Bubbles stream up furiously, erupting from the swimmer’s mouth. His legs work powerfully as he propels himself towards the wall—just one final push, he’s almost there. His arm reaches out, groping for the wall, prepared for victory. But his fingers can’t quite brush the chilled concrete.

This wasn’t how Michael Hamman (W'17) envisioned his swim career ending. He hadn’t envisioned it ending at all, actually. After hundreds of practices, years of early wake–ups and hours spent training, one race against the University of Delaware didn’t end with a victory—it ended with a tingle. A tingle in his arms, to be exact.

“I went to push my hand against the wall to grab the wall and I couldn’t do it,” Michael explains. “l was diagnosed with this heart condition…[I have an] undeveloped ventricle in my heart... basically, my heart pumps like 75 to 80 percent [of the amount of blood pumped per minute] of a normal person.”

Penn’s athletic department boasts 33 sports teams. Each team is comprised of carefully selected athletes, most of whom had been scouted and recruited in high school, perhaps even earlier. About 900 athletes are distributed over the varsity teams, with new recruits funnelled in every year. They make up about 10 percent of the student body.These hundreds of student–athletes walk campus, proudly sporting personalized Nike backpacks and jerseys. Football players nod with recognition at passing rowers, a volleyball and soccer player embrace on Locust, excitedly exchanging conversation and comparing bruises. Sport–specific houses are scattered throughout campus, and hoards of athletes, no matter what team, can be found swarming Blarneys, a favorite bar amongst athletes, on any given night.

Entering Penn as an athlete immediately provides a close–knit community, filled with students who face the same academic, physical and social challenges. While most freshmen fumble desperately for an identifier, college athletes arrive with a concrete identity and social sphere. However, this identity is shattered when an athlete can no longer play his or her sport. Injuries and illnesses don’t just force athletes to reconstruct themselves physically—they shatter not only bones, but social lives, mental states and identities.


“Tri Row is our sorority...we have big–little week,” Taylor Byxbee (W ‘18) explains of her crew team. Byxbee details her lineage, her “Greek” tanktops (the name “Tri Row” itself is a playful pun on Greek life house names) and her crew family.

Being a student–athlete means having an obvious, incontrovertible identity, a built–in family made up not only of teammates, but of all athletes on campus. Penn’s varsity athletes make their bonds clear to themselves and to the rest of the school. Girls on the volleyball team bring hand–painted signs to football games; athletes note the labels on each other’s team gear and sit next to each other in class.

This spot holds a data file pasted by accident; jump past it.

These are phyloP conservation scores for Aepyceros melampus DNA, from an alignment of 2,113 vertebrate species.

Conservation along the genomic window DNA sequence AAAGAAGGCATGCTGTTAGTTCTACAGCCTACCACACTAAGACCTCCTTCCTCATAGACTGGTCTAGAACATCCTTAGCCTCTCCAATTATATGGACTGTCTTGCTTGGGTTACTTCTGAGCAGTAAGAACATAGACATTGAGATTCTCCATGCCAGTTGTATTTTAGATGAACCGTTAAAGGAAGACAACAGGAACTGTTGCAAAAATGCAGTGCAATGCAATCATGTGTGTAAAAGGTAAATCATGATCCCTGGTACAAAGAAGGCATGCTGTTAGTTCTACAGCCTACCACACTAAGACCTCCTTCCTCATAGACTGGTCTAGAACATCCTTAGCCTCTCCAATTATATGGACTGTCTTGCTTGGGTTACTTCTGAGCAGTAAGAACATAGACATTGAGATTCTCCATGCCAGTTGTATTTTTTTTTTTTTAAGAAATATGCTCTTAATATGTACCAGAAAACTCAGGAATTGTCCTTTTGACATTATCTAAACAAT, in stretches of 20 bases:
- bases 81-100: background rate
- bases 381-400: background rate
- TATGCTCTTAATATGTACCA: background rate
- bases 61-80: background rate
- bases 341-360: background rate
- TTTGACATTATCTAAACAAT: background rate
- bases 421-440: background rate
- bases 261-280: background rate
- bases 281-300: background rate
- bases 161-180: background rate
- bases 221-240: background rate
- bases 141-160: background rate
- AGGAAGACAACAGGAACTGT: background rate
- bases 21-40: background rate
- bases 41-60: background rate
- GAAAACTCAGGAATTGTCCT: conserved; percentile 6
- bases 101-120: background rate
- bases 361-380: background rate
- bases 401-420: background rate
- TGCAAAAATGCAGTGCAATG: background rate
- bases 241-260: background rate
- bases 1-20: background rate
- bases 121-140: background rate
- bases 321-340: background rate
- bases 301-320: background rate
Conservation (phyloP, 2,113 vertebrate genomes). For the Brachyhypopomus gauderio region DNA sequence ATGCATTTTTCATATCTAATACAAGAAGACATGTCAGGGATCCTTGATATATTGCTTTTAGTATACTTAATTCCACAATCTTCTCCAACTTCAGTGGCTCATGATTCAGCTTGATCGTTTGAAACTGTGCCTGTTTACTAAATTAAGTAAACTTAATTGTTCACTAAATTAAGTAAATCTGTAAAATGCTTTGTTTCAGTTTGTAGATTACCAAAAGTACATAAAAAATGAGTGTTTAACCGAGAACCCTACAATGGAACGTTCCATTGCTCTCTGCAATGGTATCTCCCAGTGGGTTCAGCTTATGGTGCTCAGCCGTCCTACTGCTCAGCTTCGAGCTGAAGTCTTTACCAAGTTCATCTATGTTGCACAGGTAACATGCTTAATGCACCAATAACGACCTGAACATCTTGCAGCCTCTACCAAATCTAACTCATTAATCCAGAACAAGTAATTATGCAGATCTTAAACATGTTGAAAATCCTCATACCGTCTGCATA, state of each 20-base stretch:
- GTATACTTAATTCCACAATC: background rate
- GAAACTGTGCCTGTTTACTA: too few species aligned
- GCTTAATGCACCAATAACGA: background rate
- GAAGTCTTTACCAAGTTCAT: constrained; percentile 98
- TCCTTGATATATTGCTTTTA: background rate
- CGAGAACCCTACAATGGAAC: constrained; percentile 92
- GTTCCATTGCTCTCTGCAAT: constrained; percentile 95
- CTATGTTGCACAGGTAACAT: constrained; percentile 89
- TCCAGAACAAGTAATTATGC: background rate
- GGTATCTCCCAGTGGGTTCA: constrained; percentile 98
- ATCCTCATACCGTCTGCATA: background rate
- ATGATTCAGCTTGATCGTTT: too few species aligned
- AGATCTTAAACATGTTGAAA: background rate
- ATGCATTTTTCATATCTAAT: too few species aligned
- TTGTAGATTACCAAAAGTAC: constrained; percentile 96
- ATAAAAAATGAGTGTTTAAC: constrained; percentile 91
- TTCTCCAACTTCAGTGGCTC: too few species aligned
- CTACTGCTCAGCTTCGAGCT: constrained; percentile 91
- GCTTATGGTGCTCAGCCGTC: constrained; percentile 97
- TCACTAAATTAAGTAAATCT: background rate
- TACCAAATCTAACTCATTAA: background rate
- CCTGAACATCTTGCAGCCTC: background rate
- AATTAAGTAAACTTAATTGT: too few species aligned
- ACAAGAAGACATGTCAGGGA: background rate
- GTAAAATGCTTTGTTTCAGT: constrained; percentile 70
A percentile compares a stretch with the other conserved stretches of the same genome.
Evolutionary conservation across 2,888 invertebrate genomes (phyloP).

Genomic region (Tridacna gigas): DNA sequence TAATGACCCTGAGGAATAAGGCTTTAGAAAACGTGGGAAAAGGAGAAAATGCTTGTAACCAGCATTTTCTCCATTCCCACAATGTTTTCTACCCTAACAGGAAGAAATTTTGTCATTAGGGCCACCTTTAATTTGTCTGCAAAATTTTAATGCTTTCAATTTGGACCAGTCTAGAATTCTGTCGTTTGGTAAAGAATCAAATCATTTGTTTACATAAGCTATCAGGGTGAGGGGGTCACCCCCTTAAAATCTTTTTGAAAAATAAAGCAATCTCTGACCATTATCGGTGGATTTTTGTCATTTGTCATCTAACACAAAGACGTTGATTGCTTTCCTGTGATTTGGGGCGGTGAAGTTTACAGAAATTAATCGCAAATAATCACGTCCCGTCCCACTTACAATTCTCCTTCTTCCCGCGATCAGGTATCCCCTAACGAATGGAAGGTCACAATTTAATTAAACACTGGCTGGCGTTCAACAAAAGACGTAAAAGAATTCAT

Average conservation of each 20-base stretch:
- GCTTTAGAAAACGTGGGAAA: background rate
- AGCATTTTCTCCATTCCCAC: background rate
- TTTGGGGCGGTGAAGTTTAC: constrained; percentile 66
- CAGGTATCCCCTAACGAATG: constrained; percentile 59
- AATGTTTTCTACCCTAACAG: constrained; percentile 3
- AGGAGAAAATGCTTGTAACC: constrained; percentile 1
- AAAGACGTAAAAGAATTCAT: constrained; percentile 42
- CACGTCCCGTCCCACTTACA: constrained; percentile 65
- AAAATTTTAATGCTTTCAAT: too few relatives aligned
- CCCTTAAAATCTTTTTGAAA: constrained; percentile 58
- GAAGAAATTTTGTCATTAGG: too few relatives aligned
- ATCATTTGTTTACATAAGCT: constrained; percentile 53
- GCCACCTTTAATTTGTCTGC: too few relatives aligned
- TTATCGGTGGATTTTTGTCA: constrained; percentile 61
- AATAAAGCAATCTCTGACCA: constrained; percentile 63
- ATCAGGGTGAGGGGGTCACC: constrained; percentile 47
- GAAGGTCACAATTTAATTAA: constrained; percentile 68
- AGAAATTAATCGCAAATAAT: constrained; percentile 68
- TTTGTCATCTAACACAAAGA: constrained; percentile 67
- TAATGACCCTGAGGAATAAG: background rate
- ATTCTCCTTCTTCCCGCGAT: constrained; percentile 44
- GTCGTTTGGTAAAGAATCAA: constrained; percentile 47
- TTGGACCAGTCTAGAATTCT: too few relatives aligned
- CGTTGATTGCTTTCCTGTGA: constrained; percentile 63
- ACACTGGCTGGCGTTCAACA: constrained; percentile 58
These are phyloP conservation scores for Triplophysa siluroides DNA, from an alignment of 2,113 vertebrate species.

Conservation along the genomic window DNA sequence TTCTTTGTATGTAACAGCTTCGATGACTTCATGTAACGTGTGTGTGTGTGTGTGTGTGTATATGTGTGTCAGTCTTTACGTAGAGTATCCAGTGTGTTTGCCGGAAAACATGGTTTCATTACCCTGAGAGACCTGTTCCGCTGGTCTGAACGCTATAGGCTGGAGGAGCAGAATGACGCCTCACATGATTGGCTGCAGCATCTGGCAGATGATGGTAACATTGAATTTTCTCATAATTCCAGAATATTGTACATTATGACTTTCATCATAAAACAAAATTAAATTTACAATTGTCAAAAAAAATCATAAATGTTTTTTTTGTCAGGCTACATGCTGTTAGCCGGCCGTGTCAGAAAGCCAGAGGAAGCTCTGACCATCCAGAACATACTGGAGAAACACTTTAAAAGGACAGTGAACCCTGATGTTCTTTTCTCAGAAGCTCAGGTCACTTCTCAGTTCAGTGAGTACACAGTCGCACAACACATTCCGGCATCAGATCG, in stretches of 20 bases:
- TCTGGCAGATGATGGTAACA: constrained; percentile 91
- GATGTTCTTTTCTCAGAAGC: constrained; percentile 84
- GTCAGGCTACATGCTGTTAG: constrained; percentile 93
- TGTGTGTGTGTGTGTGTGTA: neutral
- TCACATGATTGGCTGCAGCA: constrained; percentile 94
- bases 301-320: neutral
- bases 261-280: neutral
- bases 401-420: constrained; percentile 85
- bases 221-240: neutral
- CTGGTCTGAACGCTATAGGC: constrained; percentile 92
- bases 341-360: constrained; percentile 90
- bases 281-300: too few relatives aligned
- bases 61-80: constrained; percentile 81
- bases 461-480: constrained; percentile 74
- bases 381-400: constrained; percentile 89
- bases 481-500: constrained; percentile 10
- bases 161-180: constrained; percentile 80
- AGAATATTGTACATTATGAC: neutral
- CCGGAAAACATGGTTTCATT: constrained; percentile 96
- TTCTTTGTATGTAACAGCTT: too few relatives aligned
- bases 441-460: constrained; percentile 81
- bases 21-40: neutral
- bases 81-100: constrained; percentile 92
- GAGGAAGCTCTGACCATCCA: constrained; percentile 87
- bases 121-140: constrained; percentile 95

And when something goes wrong, on or off the field, athletes will do everything they can to get back.

“The overwhelming feeling...in the locker room is that most people try to come back,” says Will Williams (C '18), an offensive lineman on the football team. “People always joke like, ‘Oh, I wish I didn’t have practice today,’ but when you’re injured and you can’t practice, you realize you really do want to practice.”

Anders Larson (W ’18), a squash player, has a “laundry list” of injuries: hurt ankles, a strained forearm and hamstring, a broken finger. He made it to the semifinals of the U.S. Open when he was a junior in high school and was on his way to compete in the British Open when, he says, “Everything fell apart.” Larson was diagnosed with pneumonia and sick for five months. Now that he’s back in the game, he says injuries are another, almost expected, part of playing a college sport.

“You get through ‘em, right?” he says. “You survive.”

But sicknesses usually just require a couple of weeks in bed spent counting down to practice. And while most illnesses slow you down, injuries can end careers. Sometimes, getting back isn’t an option at all.


Jack Stein’s ankle ached with loose metal. A few of the 30 screws that had been surgically implanted after a diving accident moved around in his body, causing swelling and pain. The injury occurred two weeks after he won state finals in high school his junior year.

“It had kinda gotten gotten to the point where I couldn’t do it anymore,” the Wharton junior said. By the time he stopped swimming, halfway through his sophomore year, he could barely walk. “I was limping everywhere and in constant pain and irritable,” he says. “It was really time.”